Resd. that whenever a 14. State shd. be admitd. into the prest. Union the vote & agreetn. [agreement] of 10 Sts. shall become necessy. for determg all those quests. in the Congs. of U.S. wch. are now determd. by no less than 9.
Resd. that the asst. of 3 addl. States shall be necessy. in determg those questions for every 4 addl. Sts tht. may be admd. into the Union
Resd. that the sevl. Sts be advised to authorise their respective Delegs. to subscribe & ratify the above Resolves as part of the instrumt. of Union.5
Information was recd. by Congress from the Executive Council of Pennsylvania, that 80 Soldiers, who would probably be followed by the discharged Soldiers of Armand’s Legion were on the way from Lancaster to Philadelpa. in spite of the expostulations of their officers, declaring that they would proceed to the seat of Congress and demand justice, and intimating designs agst. the Bank.6 This information was committed to Mr. Hamilton, Mr. Peters, and Mr. Ellsworth for the purpose of conferring with the Executive of Pennsylvania and taking such measures as they should find necessary. The Committee after so conferring informed Congress, that it was the opinion of the Executive that the militia of Philadelpa. would probably not be willing to take arms before their resentments should be provoked by some actual outrage; that it would hazard the authority of Govt. to make the attempt, & that it would be necessary to let the soldiers come into the City, if the officers who had gone out to meet them, could not stop them7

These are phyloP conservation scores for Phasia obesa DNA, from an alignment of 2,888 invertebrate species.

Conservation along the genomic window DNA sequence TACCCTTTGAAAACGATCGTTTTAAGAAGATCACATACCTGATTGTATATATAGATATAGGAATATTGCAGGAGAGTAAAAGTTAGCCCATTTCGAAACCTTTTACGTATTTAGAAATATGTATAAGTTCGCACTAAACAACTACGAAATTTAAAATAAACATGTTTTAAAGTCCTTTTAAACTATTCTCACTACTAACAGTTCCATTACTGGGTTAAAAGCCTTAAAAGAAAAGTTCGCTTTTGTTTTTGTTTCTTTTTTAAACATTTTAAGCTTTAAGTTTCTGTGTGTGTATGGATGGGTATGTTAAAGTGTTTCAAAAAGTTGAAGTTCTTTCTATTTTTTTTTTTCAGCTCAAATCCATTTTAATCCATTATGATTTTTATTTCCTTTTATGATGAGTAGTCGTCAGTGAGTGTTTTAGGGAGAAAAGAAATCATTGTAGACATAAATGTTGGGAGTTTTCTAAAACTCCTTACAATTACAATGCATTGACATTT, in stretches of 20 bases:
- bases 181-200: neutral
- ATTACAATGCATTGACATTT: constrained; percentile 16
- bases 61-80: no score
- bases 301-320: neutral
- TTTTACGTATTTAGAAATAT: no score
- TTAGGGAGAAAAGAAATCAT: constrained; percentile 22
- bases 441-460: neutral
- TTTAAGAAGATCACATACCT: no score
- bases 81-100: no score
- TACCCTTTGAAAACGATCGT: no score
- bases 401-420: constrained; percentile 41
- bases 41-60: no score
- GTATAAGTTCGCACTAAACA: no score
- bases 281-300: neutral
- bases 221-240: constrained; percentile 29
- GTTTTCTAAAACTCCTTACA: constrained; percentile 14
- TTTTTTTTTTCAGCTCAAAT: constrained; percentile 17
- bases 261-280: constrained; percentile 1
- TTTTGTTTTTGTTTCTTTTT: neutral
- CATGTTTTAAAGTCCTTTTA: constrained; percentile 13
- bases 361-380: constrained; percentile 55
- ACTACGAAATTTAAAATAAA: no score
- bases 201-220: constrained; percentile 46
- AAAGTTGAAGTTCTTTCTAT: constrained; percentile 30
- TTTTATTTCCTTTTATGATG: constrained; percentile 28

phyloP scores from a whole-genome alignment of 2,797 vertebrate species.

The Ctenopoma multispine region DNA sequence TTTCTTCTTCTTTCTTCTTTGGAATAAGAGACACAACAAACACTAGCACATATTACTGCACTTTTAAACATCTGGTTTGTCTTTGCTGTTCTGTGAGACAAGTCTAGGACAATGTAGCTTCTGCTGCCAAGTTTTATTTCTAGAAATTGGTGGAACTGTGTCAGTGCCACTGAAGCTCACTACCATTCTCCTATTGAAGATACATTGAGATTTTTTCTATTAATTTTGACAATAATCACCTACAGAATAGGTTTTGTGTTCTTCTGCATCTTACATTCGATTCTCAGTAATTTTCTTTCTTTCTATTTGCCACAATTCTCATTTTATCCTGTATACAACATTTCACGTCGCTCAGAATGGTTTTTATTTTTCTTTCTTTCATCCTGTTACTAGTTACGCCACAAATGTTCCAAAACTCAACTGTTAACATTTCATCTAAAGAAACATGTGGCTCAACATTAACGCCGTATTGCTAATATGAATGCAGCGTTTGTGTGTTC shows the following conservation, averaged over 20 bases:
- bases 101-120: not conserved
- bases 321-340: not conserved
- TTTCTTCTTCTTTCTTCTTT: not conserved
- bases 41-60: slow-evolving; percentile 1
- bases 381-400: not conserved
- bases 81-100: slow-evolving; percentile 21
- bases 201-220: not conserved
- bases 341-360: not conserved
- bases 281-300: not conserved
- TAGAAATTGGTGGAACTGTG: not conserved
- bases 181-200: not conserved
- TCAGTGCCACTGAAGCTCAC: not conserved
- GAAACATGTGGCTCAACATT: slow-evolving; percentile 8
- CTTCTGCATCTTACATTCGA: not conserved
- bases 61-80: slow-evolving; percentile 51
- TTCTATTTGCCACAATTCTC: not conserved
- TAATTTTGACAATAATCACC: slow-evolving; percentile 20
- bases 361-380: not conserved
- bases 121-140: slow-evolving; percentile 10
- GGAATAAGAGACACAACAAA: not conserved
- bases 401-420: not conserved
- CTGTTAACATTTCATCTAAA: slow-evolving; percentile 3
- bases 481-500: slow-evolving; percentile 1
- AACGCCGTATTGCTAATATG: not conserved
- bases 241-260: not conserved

At this information Mr. Izard Mr. Mercer & others being much displeased, signified that if the City would not support Congress, it was high time to remove to some other place. Mr Wilson remarked that no part of the U. States was better disposed towards Congs than Pennsylvania, where the prevailing sentiment was that Congress had done every thing that depended on them. After some conversation and directing Genl. St. Clair, who had gone out of Town, to be sent for, and it appearing that nothing further could be done at present, Congress adjourned.8 The Secy. at War had set out for Virginia yesterday.9 It was proposed to send for him, but declined as he had probably gone too great a distance, and Genl. St. Clair, it was supposed would answer.10
1. JCC description begins Worthington Chauncey Ford et al., eds., Journals of the Continental Congress, 1774–1789 (34 vols.; Washington, 1904–37). description ends , XXIV, 403–4. On 5 August 1783 Congress reconstituted the committee by appointing Samuel Huntington (Conn.) and Stephen Higginson in the stead of Hamilton and JM (NA: PCC, No. 186, fol. 109).